Science Serving Maryland's Coasts

Conowingo Dam Traps Less Sediment, a Challenge to Bay Restoration

photo of Conowingo Dam
Qian ZhangJune 10, 2014

The Conowingo Dam, located near the mouth of the 464-mile long Susquehanna River, can no longer trap sediment and nutrients (mainly nitrogen and phosphorus) from the upstream watershed as efficiently as it used to. As a result, increasing amounts of these materials are passing through the Conowingo Dam to reach the Chesapeake Bay, only ten miles downstream, and harming the Bay’s water quality.

I made this conclusion about the dam’s trapping capacity in research that focused on the historical changes in sediment and nutrient delivery from the Susquehanna River to Chesapeake Bay. I studied the Susquehanna River because it is the largest contributor of fresh water, nutrients, and sediment to the Chesapeake.

Why should we care about nutrients and sediment? This is because these materials can stimulate algae growth in the Bay, which later sinks to the deep areas of the Bay and consumes a great deal of oxygen. The resulting low-oxygen condition, which occurs repeatedly in summer, seriously threatens the ecological condition of the Chesapeake Bay. Many estuaries and coasts around the world share this problem.

map of Susquehanna River watershed

The Susquehanna River watershed, shown in green, drains through the Conowingo Dam, located in Maryland just south of the Pennsylvania border. Credit: Chesapeake Bay Foundation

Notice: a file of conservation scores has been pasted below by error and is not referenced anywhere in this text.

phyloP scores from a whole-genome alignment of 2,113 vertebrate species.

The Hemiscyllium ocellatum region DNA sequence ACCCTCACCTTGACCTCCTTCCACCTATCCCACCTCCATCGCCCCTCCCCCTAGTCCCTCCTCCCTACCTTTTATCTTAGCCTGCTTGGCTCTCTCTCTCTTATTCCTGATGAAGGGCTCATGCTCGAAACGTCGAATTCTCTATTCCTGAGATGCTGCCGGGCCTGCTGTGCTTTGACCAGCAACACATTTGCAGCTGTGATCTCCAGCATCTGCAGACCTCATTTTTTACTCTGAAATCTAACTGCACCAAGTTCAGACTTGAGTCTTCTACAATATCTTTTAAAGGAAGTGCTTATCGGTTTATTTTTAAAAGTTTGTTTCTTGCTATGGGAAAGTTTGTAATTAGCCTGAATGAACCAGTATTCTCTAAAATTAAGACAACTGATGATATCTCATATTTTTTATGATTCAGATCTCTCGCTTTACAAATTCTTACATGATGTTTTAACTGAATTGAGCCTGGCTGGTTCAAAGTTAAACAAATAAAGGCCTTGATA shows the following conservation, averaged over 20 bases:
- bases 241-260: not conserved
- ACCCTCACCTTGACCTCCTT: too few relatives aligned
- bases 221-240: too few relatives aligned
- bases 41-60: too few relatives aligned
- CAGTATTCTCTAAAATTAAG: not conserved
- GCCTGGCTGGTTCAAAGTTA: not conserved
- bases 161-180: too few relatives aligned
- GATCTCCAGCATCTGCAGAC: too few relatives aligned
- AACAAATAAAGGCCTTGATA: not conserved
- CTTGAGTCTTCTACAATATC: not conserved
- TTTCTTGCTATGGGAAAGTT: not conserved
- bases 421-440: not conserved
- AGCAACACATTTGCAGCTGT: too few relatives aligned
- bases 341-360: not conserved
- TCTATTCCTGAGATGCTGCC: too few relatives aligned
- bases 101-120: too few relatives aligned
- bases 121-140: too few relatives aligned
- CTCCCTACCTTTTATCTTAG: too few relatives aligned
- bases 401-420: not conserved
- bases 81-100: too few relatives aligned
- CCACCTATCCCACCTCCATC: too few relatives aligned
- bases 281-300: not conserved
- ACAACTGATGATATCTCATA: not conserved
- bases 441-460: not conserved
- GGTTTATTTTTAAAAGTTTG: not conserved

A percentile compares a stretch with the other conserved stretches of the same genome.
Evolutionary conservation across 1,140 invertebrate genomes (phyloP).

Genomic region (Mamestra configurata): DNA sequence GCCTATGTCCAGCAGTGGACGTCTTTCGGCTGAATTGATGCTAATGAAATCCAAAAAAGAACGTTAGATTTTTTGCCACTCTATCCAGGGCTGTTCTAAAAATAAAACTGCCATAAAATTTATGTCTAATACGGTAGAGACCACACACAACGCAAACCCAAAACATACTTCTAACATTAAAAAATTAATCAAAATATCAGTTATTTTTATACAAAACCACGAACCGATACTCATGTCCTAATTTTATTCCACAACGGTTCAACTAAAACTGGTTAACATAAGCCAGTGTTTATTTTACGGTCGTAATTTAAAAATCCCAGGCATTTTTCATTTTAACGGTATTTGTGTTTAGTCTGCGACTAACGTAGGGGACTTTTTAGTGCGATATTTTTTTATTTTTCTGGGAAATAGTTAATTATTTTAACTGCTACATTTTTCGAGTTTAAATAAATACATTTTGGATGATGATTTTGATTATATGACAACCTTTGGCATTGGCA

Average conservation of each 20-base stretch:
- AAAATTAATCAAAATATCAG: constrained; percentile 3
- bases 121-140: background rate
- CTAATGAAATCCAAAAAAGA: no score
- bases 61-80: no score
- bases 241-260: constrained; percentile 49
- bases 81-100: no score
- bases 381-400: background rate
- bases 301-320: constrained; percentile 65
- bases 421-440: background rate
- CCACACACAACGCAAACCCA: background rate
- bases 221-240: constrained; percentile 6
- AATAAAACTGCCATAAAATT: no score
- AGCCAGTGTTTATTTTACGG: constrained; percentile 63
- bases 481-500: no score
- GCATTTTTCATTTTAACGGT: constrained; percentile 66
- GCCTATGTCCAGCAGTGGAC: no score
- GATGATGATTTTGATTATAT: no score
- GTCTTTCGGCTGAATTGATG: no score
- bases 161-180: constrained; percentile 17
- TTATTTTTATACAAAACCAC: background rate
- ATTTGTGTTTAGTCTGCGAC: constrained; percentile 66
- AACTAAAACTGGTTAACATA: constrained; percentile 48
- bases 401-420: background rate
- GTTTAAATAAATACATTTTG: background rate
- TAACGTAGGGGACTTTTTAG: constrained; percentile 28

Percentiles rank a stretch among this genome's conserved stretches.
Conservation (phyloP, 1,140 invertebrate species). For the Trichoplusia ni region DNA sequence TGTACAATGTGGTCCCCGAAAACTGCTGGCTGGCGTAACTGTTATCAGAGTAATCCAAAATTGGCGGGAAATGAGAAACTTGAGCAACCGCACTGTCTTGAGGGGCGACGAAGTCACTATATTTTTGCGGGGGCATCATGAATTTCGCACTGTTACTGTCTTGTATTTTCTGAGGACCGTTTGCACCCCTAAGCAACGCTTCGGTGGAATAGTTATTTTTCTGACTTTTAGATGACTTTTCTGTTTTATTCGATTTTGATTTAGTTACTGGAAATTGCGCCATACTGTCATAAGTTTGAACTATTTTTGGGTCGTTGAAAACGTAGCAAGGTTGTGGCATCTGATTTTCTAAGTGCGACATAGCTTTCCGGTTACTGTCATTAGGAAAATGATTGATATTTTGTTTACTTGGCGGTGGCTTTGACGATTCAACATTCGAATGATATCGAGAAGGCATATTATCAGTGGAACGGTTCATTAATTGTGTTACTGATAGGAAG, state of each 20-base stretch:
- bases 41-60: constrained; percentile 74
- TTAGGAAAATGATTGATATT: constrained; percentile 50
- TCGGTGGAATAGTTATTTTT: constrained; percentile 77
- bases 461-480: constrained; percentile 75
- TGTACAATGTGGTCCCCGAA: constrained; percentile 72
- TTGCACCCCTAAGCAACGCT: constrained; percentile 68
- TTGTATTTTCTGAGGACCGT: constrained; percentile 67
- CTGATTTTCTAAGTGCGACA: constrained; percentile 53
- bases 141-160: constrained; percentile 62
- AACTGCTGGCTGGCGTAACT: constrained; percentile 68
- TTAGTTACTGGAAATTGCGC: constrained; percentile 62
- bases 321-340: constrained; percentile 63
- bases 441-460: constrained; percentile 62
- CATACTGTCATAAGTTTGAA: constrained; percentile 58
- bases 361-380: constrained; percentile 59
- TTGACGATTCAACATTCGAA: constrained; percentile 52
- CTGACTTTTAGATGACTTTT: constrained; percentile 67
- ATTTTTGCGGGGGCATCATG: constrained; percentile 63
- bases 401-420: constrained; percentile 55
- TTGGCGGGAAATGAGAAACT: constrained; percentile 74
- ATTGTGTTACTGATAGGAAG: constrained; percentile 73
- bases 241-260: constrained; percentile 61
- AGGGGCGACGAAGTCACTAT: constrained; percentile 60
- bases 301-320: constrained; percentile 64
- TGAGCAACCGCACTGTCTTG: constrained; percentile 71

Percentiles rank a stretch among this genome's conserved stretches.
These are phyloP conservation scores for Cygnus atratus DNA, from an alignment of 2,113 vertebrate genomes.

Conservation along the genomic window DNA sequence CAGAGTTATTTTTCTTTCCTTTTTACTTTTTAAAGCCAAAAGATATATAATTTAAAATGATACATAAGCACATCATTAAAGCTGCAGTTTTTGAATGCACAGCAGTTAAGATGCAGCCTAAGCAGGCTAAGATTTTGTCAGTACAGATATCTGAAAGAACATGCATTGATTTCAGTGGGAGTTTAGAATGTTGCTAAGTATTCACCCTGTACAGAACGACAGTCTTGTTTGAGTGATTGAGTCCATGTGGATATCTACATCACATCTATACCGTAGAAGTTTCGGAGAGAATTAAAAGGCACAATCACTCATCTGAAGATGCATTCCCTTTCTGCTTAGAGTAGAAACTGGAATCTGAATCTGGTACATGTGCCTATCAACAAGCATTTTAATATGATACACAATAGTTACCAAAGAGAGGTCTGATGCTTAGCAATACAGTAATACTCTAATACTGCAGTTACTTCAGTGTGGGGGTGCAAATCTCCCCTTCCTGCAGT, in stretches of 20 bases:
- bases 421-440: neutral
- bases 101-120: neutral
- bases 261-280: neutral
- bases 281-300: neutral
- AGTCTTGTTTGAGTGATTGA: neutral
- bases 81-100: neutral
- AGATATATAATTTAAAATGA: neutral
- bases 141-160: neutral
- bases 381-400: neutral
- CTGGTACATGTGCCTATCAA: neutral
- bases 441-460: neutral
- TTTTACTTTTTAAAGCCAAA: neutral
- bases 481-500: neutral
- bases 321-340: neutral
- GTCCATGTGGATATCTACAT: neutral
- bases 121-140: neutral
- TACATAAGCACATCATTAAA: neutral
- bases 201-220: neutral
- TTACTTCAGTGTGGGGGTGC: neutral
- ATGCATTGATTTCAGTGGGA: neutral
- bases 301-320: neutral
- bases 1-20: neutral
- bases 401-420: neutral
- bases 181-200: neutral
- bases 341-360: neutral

What efforts have been taken to reverse the situation in the Bay watershed? Following many years of voluntary efforts to reduce nitrogen, phosphorus, and sediment loads, including in the Susquehanna River, the U.S. Environmental Protection Agency in 2010 established the Total Maximum Daily Load (TMDL) for the Chesapeake Bay watershed, which established targets for reducing nutrients and sediment.

In this context, we thought it would be both exciting and necessary to assess the progress of reducing these loads in the Susquehanna River, particularly after a lot of money and time have been invested in these efforts. We were thrilled to find that levels of dissolved nutrients have dropped in water discharged from the hydroelectric Conowingo Dam in the past two to three decades. Ninety-nine percent of the river flow from the Susquehanna River Basin passes through the dam. This is certainly good news for the Susquehanna River and the Bay.

However, we also noticed that sediment and sediment-associated nutrients have generally increased in the discharges from the Conowingo Dam since the mid-1990s. We think this is certainly alarming news that could upset many people. Does this suggest a failure of management actions in the upstream watershed? If so, then why have dissolved nutrients declined in this period?